21 Nov 2020
Indian-origin scientists in US discover possible COVID-19 treatment
A team of Indian-origin scientists in the United States has discovered a possible treatment for COVID-19.
St. Jude Children's Research Hospital scientists focused on ways to prevent life-threatening inflammation, lung damage, and organ failure in patients with COVID-19.
The viral disease has killed 1.3 million people globally and sickened a total of 57.5 million.
Here are more details.
COVID-19 infection causes cytokine release, triggering inflammation
COVID-19 is caused by the coronavirus SARS-CoV-2. An infection leads to increased blood levels of multiple cytokines.
Cytokines are proteins secreted mainly by immune cells to ensure a rapid response to restrict the virus. Some of them also trigger inflammation.
High cytokine levels can lead to "cytokine storms" which can cause inflammation, lung damage, and organ failure in COVID-19 patients.
Researchers identified cytokine duo responsible for cell death
The specific pathways leading to cytokine storms and the after-effects in COVID-19 had remained unclear.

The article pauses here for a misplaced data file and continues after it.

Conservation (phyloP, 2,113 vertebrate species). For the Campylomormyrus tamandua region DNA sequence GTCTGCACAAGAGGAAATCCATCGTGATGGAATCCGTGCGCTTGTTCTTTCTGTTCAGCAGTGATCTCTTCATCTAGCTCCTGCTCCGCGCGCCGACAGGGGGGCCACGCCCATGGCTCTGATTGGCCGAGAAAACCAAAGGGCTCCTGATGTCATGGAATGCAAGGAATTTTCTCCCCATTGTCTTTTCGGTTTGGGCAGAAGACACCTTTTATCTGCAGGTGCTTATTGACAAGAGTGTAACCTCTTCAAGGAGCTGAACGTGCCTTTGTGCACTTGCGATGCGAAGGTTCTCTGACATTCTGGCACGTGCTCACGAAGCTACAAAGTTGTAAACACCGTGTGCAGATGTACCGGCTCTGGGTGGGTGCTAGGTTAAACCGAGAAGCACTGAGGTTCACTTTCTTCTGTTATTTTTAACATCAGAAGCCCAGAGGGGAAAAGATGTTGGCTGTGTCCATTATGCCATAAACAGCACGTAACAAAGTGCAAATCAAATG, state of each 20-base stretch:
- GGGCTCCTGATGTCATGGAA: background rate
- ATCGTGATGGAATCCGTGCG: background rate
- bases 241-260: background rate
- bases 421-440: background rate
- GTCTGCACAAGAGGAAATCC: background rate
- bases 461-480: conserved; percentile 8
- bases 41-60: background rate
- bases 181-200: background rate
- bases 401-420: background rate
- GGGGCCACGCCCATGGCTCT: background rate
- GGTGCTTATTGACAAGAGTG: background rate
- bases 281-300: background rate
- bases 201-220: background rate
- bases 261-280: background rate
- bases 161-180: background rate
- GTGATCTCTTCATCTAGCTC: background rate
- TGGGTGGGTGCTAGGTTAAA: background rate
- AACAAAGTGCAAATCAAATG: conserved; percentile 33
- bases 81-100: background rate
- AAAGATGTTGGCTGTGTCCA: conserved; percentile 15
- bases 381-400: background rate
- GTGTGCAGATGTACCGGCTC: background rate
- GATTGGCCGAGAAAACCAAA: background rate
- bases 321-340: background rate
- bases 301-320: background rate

The St. Jude study, published in the Cell journal on Wednesday, identified a combination of two cytokines that induced a form of inflammatory cell death in mice with COVID-19.
The corresponding author Thirumala-Devi Kanneganti (vice-chair of the St. Jude Department of Immunology) has previously described this phenomenon as "PANoptosis."
PANoptosis leads to further inflammation through cell death
The cytokines identified are tumor necrosis factor (TNF)-alpha and interferon (IFN)-gamma.
PANoptosis is a unique type of cell death which includes a combination of three different cell death pathways—pyroptosis, apoptosis, and necroptosis.
It further triggers inflammation through cell death, leading to more cytokines and inflammatory molecules.
The scientists also noted that blocking individual cell death pathways was ineffective in stopping cell death.
Neutralizing antibodies against TNF-alpha, IFN-gamma could be possible treatment
The scientists then identified several proteins, including caspase-8 and STAT1, that are essential for PANoptosis. Deleting those proteins blocked PANoptosis in innate immune cells called macrophages.
Neutralizing antibodies against TNF-alpha and IFN-gamma are already in use.
The scientists found that treatment with these antibodies protected mice from death associated with SARS-CoV-2 infection, sepsis, HLH (hemophagocytic lymphohistiocytosis), and cytokine shock.
'Therapies targeting this cytokine combination are candidates for clinical trials'
Kanneganti said in a statement, "The results also suggest that therapies that target this cytokine combination are candidates for rapid clinical trials for treatment of not only COVID-19 but several other often fatal disorders associated with cytokine storm."
Bhesh Raj Sharma—co-first author along with Rajendra Karki—said, "Indeed, understanding how PANoptosis contributes to disease and mortality is critical for identifying therapies."